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Pebble in the Sky
Pebble in the Sky
by Isaac Asimov
Edition: Paperback

1 of 1 people found the following review helpful
3.0 out of 5 stars marred by a great deal of pedestrian inaction, 20 Aug. 2014
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This review is from: Pebble in the Sky (Paperback)
An intriguing start to this first Asimov novel, marred by a great deal of pedestrian inaction, and spoilt by a final moment of suspense-of-disbelief that annoyed rather than built a satisfying conclusion of tension. Asimov is an excellent storyteller and particularly in building story through dialogue. But in this, the dialogue was less of a well-crafted structural device for propelling the story than it was a barrier to building any tension, and by the time the final turning point arrived it was akin to someone letting the air out of a particularly saggy balloon at the stage in the party where only the few die-hards are left lolling about amongst the litter strewn about as apparent evidence of a good time, as always hoped for, but really the picture telling of a sad fizzle of events soonest departed from. Shame - but... we all have to start somewhere, somehow. I still - and always will - love Asimov, the father of great science fiction.

I'm Starved for You: Positron, Episode 1
I'm Starved for You: Positron, Episode 1

3.0 out of 5 stars why then not - when limited resources are the privilege of the 'rich nation' and criminality all that remains for the poor - see, 20 Aug. 2014
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Steamy thematic and character introduction in a new setting of Margaret Atwood's predilection for dystopia. Her solution proposed here equates to a damning of capitalism's entrenched and inevitable 'two nations' outcome; we see it's germinal throws now in the high-security residential enclaves in such as Mexico City; why then not - when limited resources are the privilege of the 'rich nation' and criminality all that remains for the poor - see such institutionalised by government? Consilience is the consequence of governments' inadequacy in caring for people, where greedy self-interest and the lack of humanitarianism have become societal status quo. Looking forward to the next installment, trusting things kick off.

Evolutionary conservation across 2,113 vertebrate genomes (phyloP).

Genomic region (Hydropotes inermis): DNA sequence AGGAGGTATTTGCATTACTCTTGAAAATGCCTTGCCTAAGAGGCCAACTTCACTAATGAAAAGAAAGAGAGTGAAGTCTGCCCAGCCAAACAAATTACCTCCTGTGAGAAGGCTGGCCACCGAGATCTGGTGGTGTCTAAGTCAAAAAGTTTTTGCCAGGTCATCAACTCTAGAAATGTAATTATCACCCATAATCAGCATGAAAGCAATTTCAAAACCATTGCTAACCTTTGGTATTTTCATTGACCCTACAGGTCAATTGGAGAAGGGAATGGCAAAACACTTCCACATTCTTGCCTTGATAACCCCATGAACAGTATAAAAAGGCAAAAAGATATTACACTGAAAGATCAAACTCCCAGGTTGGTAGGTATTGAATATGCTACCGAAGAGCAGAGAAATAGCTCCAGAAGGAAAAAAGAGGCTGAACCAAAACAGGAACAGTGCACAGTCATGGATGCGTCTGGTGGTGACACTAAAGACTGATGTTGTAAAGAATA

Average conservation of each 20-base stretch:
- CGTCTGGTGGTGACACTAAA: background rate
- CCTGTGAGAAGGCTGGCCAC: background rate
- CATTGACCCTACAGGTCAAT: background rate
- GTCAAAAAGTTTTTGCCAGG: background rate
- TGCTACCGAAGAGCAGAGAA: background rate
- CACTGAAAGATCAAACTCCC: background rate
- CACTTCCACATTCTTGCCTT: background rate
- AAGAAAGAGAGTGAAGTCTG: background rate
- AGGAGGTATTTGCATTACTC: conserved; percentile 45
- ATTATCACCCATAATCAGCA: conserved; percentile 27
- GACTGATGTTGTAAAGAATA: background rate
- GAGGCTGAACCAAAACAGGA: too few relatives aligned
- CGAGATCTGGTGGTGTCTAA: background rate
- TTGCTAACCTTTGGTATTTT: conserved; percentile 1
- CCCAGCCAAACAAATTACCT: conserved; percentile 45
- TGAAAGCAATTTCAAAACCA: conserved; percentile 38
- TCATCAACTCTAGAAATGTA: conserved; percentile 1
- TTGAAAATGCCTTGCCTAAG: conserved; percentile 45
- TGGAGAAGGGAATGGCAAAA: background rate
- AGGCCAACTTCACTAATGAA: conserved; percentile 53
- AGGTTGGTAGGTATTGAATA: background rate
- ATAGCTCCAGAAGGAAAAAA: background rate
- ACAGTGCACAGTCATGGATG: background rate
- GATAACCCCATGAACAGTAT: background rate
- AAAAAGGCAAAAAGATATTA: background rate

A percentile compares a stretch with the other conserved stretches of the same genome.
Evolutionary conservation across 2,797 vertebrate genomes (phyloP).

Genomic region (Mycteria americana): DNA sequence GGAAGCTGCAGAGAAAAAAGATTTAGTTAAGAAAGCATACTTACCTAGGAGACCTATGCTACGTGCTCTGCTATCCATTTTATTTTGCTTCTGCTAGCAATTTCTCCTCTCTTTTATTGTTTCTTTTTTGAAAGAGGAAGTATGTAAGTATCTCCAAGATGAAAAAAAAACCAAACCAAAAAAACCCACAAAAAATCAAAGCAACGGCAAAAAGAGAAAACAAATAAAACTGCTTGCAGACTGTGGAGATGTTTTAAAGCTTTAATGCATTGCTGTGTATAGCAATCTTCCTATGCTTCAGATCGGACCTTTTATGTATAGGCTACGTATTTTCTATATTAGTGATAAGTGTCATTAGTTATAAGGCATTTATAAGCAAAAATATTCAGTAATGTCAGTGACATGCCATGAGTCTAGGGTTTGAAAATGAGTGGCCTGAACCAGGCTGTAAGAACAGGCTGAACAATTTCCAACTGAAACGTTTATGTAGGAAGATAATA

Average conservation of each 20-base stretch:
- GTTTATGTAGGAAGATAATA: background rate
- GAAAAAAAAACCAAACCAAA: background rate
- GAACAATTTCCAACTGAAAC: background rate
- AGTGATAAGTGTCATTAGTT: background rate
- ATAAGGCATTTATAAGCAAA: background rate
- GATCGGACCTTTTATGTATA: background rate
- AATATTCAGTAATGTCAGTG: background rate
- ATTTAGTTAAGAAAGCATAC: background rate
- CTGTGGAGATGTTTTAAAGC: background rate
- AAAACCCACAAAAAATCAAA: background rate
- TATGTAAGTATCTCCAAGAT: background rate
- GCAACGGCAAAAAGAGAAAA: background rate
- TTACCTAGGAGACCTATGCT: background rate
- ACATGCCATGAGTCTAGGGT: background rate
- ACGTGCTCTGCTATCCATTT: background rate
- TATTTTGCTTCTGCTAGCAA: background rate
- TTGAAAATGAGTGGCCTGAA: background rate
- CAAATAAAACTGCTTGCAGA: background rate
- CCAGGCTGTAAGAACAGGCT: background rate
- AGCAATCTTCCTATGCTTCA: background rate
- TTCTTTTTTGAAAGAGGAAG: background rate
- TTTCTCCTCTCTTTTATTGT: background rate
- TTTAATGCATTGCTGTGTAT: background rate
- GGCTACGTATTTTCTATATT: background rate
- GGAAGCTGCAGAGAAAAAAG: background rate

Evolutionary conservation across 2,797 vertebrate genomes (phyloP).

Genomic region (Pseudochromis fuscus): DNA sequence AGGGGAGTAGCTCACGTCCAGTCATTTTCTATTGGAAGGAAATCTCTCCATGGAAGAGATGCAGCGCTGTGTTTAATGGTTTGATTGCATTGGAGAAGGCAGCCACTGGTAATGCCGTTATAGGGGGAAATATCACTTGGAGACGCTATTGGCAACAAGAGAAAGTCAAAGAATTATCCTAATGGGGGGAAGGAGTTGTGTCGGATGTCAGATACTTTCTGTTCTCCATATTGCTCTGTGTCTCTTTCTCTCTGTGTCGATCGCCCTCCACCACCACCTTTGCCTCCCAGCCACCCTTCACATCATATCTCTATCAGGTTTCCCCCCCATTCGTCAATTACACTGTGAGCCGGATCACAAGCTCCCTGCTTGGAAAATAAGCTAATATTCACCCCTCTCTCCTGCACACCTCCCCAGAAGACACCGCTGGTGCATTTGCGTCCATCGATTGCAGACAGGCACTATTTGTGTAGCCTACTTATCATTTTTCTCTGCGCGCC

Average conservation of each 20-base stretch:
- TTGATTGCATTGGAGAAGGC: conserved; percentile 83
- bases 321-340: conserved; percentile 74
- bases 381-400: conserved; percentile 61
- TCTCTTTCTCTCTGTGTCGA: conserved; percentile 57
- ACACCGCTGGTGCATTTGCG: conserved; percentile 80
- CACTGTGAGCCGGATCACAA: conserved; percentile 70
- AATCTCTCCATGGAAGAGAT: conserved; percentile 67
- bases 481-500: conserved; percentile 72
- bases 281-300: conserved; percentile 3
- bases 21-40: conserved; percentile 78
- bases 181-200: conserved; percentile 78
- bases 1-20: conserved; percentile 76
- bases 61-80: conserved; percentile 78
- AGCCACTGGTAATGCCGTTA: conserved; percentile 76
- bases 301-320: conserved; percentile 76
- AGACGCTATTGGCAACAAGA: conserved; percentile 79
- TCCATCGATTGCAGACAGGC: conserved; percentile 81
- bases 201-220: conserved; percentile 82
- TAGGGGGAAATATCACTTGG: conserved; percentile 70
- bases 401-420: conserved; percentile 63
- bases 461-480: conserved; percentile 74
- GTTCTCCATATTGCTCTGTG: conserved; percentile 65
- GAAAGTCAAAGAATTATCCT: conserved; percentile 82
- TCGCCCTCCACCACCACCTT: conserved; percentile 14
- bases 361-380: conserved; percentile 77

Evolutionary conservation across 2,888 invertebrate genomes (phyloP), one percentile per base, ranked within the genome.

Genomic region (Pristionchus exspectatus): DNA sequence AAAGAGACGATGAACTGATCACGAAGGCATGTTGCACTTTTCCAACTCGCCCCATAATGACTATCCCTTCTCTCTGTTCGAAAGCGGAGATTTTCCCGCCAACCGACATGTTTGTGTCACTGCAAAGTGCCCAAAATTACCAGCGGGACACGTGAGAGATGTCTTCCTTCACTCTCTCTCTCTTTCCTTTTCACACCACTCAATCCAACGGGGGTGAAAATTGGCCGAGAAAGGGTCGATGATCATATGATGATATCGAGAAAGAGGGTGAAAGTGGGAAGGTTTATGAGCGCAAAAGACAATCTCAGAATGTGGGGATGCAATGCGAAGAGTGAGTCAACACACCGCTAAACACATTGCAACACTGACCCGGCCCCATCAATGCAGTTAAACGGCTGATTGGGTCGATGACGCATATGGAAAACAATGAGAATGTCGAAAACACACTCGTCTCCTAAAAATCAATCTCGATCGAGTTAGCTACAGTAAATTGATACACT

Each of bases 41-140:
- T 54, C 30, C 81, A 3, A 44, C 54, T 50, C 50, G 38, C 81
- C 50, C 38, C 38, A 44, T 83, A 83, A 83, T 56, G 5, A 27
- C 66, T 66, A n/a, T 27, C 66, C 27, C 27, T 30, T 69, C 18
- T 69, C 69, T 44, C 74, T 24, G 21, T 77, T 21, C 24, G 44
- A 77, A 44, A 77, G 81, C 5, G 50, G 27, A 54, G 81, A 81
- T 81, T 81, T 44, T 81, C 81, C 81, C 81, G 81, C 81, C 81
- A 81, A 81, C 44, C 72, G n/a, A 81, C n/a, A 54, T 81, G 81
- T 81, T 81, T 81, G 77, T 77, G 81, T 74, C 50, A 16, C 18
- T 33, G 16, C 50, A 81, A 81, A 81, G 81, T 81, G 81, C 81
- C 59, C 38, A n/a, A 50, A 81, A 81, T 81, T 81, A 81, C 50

Rugby World Cup 2003: The Final [DVD]
Rugby World Cup 2003: The Final [DVD]

1.0 out of 5 stars Very poor product, 18 Feb. 2013
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A very poor, disappointing product.

My sons and I were reminiscing about the 2003 Rugby World Cup and bought this full game version along with the official all matches highlights version. We watched the build-up of the highlights of the rounds, quarters and semis on the official DVD - all as we watched them in 2003 on TV - and then switched to this DVD for the full final.

What a huge disappointment!

There are 2 versions on disc 2:

1. Widescreen Movie: an eye-level version with Australian commentators. This has a number of flaws:
- there is no panascopic field view (as we are used to on normal televised viewing), instead it follows the action close-up, as though you were on the field, which very quickly hurts to watch and loses all context of the play and misses some of the key action too!
- this is advertised on the menu as widescreen, but whichever video format you select on your HD TV, the image is scrunched up; truly poor quality
2. Johno's Final: a normal televised reproduction, commentated by Martin Johnson (again with the Australian commentary occasionally in the background). This disappoints because:
- the video quality is awful! Especially on full field action. It's like watching old pixelated games in zoom view
- Johnson's recollections and insights add interest, but the occasional PIP of him obscures the action in play

I advise not to bother with this poor bag of disappointments, which doesn't do the event any justice. It is a con.

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